Jan. 9 2023 08:00 AM

Sponsored content created by Michelle Chang-Der Bedrosian, Ph.D., Vita Plus forage specialist, and Keith Lesmeister, Ph.D., Vita Plus dairy specialist

Here are seven things to consider when opening a silo of new-crop corn silage to get the most from each ton:

1. Safety: We often hear about winter silage avalanches. Wear your safety vest, slope silages away from you, don’t dwell near the silage face, and tell someone if you will be approaching the face of a silo.

Silages in the “toe” of the pile or bunker, the end of the bag, and the top of a silo typically have poorer density than in the middle of a silo, and therefore can have some microorganisms growing in them that can negatively impact human health. Wear gloves and a mask when handling these silages and wash your hands afterward to avoid silage microbe-related illness.

2. Mycotoxins: Clean-looking silages can be high in mycotoxins if the mycotoxins were produced in the field (as most of them are). Once past the “toe” of a silo, test a representative sample for mycotoxins. Proactively discovering mycotoxins before animals drop in production or reproduction can save money, time, and frustration.

3. Nutrient testing: Submit a representative silage sample to a laboratory. Look at moisture content, pH, NDF-D, uNDF240, fiber kd, starch-D and starch percentage. A good nutritionist can help evaluate silage quality by using a laboratory nutrient test.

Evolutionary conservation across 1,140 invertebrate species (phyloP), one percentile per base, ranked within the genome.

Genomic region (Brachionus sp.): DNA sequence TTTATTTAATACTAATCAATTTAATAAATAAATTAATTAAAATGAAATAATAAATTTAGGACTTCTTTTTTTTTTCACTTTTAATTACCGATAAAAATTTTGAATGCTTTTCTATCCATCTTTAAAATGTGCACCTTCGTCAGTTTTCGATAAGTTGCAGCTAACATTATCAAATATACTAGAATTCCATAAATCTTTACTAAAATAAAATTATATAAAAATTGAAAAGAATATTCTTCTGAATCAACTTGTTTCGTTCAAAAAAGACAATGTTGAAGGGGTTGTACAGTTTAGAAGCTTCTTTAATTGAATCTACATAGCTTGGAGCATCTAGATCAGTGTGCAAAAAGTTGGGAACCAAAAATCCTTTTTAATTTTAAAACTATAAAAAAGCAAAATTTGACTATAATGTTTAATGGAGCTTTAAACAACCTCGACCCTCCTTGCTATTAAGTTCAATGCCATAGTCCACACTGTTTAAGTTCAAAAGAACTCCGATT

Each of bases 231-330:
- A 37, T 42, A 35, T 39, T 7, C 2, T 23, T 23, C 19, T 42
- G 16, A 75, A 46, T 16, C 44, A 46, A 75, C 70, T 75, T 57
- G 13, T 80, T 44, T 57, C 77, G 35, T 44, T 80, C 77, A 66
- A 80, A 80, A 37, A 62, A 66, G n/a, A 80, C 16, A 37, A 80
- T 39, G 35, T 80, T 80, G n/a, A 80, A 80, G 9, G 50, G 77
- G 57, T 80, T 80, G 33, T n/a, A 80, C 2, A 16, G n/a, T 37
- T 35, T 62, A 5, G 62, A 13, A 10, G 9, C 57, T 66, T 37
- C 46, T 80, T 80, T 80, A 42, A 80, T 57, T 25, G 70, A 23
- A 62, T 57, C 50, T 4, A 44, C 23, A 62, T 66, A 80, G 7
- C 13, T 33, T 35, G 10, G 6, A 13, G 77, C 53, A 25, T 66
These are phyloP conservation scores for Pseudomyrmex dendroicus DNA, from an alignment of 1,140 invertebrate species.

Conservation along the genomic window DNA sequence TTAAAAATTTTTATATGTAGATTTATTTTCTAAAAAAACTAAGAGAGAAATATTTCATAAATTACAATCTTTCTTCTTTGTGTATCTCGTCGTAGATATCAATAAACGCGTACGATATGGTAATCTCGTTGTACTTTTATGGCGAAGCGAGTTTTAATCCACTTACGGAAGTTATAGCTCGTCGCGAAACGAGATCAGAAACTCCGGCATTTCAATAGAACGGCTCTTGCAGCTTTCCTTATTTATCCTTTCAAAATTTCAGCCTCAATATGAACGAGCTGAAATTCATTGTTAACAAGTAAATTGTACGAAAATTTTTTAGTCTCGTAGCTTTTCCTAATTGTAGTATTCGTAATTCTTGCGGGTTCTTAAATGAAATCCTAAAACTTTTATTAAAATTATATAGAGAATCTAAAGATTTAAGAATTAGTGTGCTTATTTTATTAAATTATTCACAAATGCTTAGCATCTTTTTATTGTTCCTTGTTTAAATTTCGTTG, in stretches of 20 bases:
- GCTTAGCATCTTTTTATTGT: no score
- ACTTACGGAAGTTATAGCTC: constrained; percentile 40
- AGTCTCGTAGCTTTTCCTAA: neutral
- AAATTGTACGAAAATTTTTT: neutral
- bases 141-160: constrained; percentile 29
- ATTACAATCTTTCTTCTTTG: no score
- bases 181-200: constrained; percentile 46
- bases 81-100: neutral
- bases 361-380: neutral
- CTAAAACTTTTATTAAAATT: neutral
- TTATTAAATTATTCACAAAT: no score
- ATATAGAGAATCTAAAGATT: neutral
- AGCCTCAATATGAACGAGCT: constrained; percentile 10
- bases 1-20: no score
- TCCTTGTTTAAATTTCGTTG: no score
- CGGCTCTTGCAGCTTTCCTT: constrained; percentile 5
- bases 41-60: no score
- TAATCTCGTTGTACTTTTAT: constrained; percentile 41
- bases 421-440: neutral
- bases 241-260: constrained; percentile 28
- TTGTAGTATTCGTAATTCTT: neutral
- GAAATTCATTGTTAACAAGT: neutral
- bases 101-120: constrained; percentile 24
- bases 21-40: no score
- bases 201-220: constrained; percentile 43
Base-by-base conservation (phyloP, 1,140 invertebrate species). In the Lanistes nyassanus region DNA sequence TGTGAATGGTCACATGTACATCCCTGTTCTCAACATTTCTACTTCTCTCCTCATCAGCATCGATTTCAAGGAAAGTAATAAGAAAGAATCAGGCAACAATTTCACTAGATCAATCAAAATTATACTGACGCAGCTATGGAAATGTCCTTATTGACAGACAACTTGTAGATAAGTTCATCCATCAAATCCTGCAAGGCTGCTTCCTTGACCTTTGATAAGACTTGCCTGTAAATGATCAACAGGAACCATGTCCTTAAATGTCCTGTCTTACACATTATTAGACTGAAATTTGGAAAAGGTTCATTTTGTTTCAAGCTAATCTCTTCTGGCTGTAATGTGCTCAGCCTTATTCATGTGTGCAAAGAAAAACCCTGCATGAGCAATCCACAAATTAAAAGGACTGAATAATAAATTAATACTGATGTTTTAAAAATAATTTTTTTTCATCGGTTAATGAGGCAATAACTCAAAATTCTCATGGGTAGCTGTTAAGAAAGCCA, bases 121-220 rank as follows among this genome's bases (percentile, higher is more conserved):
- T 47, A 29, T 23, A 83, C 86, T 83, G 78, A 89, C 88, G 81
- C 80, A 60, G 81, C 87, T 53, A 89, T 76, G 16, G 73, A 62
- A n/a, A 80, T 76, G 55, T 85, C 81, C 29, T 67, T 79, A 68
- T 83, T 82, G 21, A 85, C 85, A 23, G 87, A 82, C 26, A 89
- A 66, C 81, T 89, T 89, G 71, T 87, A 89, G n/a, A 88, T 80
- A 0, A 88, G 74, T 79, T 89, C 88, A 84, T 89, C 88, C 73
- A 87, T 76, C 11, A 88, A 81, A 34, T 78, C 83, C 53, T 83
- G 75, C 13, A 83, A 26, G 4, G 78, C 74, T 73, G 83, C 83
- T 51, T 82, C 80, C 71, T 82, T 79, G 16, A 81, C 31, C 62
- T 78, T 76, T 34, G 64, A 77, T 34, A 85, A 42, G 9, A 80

4. Kernel processing: Also test for the corn silage processing score (CSPS) to know how much starch is available for rumen bacteria to digest. A good rule of thumb for a CSPS goal is to multiply the dry matter (DM) by two and subtract five. For example, if forage is ensiled at 33% DM, a good CSPS goal is 61%. If the CSPS goal is not attained, discuss with the harvesting team how it can be improved in the upcoming year.

5. Storage time: After the silo is sealed, time is a valuable tool in increasing starch availability. The longer silage is stored, the more available the starch for rumen fermentation and subsequent milk production. Whenever possible, allow for at least three months of carryover.

6. Spoilage: Some spoilage will show up when a new silo is opened. If the spoilage persists, consider the cause of spoilage and how to avoid it in the future. Research-proven oxygen barrier plastic prevents surface spoilage. If spoilage permeates the rest of the silage, consider an L. buchneri-based inoculant.

7. Feeding the new crop: Any abrupt change in the rumen can potentially impact production. Ideally, the transition from old crop to new crop should be done by blending the two silages together. If the new crop has been ensiled less than three months, many nutritionists will consider increasing ground corn and urea levels to account for less starch availability and soluble protein, respectively. This is also one of the most effective times to add yeast and a buffer to the diet to help with rumen stability.

Transitioning between crops can present challenges. However, if done properly, challenges can be minimized for a safe, smooth, and healthy transition for the cows and people.